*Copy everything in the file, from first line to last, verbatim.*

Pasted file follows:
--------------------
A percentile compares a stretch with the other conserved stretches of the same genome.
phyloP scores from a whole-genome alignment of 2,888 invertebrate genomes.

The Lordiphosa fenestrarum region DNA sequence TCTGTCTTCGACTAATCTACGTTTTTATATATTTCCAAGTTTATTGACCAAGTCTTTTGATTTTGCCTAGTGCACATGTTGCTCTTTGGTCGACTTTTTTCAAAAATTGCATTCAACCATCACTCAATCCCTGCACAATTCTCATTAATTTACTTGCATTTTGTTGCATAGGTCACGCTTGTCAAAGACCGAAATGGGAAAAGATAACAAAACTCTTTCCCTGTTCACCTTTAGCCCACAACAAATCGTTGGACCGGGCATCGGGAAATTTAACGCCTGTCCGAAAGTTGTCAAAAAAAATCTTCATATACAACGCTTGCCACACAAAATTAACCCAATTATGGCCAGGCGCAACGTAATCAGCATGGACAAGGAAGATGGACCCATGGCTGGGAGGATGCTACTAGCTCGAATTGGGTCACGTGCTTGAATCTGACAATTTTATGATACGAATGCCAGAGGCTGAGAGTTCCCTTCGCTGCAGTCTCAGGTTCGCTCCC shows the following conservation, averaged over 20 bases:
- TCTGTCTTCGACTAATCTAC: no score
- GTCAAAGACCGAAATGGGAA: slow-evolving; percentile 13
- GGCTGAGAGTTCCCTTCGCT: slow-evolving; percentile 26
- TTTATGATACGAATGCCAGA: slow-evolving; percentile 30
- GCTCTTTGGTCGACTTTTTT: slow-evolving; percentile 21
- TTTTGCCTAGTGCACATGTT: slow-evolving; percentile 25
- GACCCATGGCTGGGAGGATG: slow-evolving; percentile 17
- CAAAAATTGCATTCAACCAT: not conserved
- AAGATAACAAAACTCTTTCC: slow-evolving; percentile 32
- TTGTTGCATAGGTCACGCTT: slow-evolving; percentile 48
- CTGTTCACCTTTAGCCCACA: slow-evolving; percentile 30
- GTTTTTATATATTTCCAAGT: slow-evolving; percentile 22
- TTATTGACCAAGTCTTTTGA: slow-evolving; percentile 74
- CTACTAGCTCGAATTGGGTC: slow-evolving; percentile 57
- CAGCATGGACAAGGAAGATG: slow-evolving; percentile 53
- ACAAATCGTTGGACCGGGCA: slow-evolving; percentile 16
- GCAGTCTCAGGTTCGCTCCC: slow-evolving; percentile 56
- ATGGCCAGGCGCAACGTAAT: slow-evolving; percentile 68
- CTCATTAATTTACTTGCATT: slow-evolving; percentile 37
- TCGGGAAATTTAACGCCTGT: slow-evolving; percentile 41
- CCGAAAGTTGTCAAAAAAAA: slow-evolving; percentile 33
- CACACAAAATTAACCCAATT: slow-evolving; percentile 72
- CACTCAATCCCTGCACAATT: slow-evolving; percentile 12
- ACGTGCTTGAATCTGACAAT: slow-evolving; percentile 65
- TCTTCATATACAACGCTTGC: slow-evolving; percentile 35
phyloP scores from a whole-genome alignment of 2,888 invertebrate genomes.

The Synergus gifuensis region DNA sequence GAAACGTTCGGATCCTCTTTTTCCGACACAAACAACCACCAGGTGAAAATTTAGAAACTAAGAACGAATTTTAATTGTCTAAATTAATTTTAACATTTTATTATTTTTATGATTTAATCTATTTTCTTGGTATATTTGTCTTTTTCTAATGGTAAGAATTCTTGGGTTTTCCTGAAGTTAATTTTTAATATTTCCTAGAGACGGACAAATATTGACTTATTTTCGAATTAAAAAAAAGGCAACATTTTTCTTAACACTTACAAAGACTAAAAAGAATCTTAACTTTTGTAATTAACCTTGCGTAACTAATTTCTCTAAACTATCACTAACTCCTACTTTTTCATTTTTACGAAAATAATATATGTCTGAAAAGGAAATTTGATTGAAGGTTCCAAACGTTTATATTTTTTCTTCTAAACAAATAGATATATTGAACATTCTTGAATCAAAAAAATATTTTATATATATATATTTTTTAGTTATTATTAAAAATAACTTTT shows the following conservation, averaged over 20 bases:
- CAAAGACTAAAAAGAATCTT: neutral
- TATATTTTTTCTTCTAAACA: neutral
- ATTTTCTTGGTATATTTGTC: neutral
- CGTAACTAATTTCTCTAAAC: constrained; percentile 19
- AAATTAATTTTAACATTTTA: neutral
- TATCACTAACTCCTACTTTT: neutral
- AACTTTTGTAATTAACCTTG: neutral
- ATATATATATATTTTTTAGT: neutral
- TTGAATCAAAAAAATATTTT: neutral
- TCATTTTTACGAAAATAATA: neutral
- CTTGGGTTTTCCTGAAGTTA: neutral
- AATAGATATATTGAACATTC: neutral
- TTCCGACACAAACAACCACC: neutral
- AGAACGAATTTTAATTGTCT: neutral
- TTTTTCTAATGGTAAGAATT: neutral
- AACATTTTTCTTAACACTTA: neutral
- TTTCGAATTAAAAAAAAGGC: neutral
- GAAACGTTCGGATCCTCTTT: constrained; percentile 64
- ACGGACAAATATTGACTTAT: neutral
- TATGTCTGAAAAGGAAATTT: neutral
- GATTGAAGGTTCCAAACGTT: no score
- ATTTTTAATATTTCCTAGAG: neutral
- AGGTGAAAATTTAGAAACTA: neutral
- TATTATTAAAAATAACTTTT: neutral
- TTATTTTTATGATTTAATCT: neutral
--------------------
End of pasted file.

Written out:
A percentile compares a stretch with the other conserved stretches of the same genome.
phyloP scores from a whole-genome alignment of 2,888 invertebrate genomes.

The Lordiphosa fenestrarum region DNA sequence TCTGTCTTCGACTAATCTACGTTTTTATATATTTCCAAGTTTATTGACCAAGTCTTTTGATTTTGCCTAGTGCACATGTTGCTCTTTGGTCGACTTTTTTCAAAAATTGCATTCAACCATCACTCAATCCCTGCACAATTCTCATTAATTTACTTGCATTTTGTTGCATAGGTCACGCTTGTCAAAGACCGAAATGGGAAAAGATAACAAAACTCTTTCCCTGTTCACCTTTAGCCCACAACAAATCGTTGGACCGGGCATCGGGAAATTTAACGCCTGTCCGAAAGTTGTCAAAAAAAATCTTCATATACAACGCTTGCCACACAAAATTAACCCAATTATGGCCAGGCGCAACGTAATCAGCATGGACAAGGAAGATGGACCCATGGCTGGGAGGATGCTACTAGCTCGAATTGGGTCACGTGCTTGAATCTGACAATTTTATGATACGAATGCCAGAGGCTGAGAGTTCCCTTCGCTGCAGTCTCAGGTTCGCTCCC shows the following conservation, averaged over 20 bases:
- TCTGTCTTCGACTAATCTAC: no score
- GTCAAAGACCGAAATGGGAA: slow-evolving; percentile 13
- GGCTGAGAGTTCCCTTCGCT: slow-evolving; percentile 26
- TTTATGATACGAATGCCAGA: slow-evolving; percentile 30
- GCTCTTTGGTCGACTTTTTT: slow-evolving; percentile 21
- TTTTGCCTAGTGCACATGTT: slow-evolving; percentile 25
- GACCCATGGCTGGGAGGATG: slow-evolving; percentile 17
- CAAAAATTGCATTCAACCAT: not conserved
- AAGATAACAAAACTCTTTCC: slow-evolving; percentile 32
- TTGTTGCATAGGTCACGCTT: slow-evolving; percentile 48
- CTGTTCACCTTTAGCCCACA: slow-evolving; percentile 30
- GTTTTTATATATTTCCAAGT: slow-evolving; percentile 22
- TTATTGACCAAGTCTTTTGA: slow-evolving; percentile 74
- CTACTAGCTCGAATTGGGTC: slow-evolving; percentile 57
- CAGCATGGACAAGGAAGATG: slow-evolving; percentile 53
- ACAAATCGTTGGACCGGGCA: slow-evolving; percentile 16
- GCAGTCTCAGGTTCGCTCCC: slow-evolving; percentile 56
- ATGGCCAGGCGCAACGTAAT: slow-evolving; percentile 68
- CTCATTAATTTACTTGCATT: slow-evolving; percentile 37
- TCGGGAAATTTAACGCCTGT: slow-evolving; percentile 41
- CCGAAAGTTGTCAAAAAAAA: slow-evolving; percentile 33
- CACACAAAATTAACCCAATT: slow-evolving; percentile 72
- CACTCAATCCCTGCACAATT: slow-evolving; percentile 12
- ACGTGCTTGAATCTGACAAT: slow-evolving; percentile 65
- TCTTCATATACAACGCTTGC: slow-evolving; percentile 35
phyloP scores from a whole-genome alignment of 2,888 invertebrate genomes.

The Synergus gifuensis region DNA sequence GAAACGTTCGGATCCTCTTTTTCCGACACAAACAACCACCAGGTGAAAATTTAGAAACTAAGAACGAATTTTAATTGTCTAAATTAATTTTAACATTTTATTATTTTTATGATTTAATCTATTTTCTTGGTATATTTGTCTTTTTCTAATGGTAAGAATTCTTGGGTTTTCCTGAAGTTAATTTTTAATATTTCCTAGAGACGGACAAATATTGACTTATTTTCGAATTAAAAAAAAGGCAACATTTTTCTTAACACTTACAAAGACTAAAAAGAATCTTAACTTTTGTAATTAACCTTGCGTAACTAATTTCTCTAAACTATCACTAACTCCTACTTTTTCATTTTTACGAAAATAATATATGTCTGAAAAGGAAATTTGATTGAAGGTTCCAAACGTTTATATTTTTTCTTCTAAACAAATAGATATATTGAACATTCTTGAATCAAAAAAATATTTTATATATATATATTTTTTAGTTATTATTAAAAATAACTTTT shows the following conservation, averaged over 20 bases:
- CAAAGACTAAAAAGAATCTT: neutral
- TATATTTTTTCTTCTAAACA: neutral
- ATTTTCTTGGTATATTTGTC: neutral
- CGTAACTAATTTCTCTAAAC: constrained; percentile 19
- AAATTAATTTTAACATTTTA: neutral
- TATCACTAACTCCTACTTTT: neutral
- AACTTTTGTAATTAACCTTG: neutral
- ATATATATATATTTTTTAGT: neutral
- TTGAATCAAAAAAATATTTT: neutral
- TCATTTTTACGAAAATAATA: neutral
- CTTGGGTTTTCCTGAAGTTA: neutral
- AATAGATATATTGAACATTC: neutral
- TTCCGACACAAACAACCACC: neutral
- AGAACGAATTTTAATTGTCT: neutral
- TTTTTCTAATGGTAAGAATT: neutral
- AACATTTTTCTTAACACTTA: neutral
- TTTCGAATTAAAAAAAAGGC: neutral
- GAAACGTTCGGATCCTCTTT: constrained; percentile 64
- ACGGACAAATATTGACTTAT: neutral
- TATGTCTGAAAAGGAAATTT: neutral
- GATTGAAGGTTCCAAACGTT: no score
- ATTTTTAATATTTCCTAGAG: neutral
- AGGTGAAAATTTAGAAACTA: neutral
- TATTATTAAAAATAACTTTT: neutral
- TTATTTTTATGATTTAATCT: neutral